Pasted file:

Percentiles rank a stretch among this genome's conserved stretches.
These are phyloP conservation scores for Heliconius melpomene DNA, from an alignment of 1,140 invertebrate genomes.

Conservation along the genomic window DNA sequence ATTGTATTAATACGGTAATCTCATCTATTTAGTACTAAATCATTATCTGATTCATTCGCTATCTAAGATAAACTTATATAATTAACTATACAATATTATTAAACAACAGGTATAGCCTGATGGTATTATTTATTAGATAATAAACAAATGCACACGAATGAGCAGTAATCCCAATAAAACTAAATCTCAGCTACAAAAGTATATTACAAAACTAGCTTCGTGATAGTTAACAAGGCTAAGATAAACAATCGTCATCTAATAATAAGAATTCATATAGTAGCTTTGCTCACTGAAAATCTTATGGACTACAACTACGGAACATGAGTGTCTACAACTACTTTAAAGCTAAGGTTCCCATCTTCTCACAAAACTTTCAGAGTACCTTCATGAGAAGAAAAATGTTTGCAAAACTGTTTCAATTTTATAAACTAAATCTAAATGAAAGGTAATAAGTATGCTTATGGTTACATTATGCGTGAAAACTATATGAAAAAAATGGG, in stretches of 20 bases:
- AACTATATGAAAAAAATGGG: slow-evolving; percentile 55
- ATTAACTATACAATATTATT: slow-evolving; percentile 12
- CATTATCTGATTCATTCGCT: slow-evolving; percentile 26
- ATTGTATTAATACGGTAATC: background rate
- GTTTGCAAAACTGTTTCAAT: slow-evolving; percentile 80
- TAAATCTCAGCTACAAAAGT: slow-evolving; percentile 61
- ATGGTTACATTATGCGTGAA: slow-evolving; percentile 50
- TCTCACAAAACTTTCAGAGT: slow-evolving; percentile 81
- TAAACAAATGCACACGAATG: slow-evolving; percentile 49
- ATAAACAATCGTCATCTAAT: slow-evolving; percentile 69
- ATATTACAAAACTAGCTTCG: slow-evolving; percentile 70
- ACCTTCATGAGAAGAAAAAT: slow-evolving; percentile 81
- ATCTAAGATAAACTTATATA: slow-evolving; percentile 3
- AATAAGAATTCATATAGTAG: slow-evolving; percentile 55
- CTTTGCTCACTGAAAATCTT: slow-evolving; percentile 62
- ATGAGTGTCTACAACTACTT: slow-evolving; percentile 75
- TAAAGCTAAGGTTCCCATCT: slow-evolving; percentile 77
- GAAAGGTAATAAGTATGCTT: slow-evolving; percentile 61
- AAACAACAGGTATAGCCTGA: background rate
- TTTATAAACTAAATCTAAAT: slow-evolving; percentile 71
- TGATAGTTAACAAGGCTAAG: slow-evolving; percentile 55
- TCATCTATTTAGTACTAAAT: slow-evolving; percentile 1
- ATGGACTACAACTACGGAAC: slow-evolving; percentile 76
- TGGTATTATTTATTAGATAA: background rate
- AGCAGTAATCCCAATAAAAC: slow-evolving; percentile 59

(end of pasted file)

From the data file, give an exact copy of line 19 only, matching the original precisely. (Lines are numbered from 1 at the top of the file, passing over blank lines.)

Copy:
- ATGAGTGTCTACAACTACTT: slow-evolving; percentile 75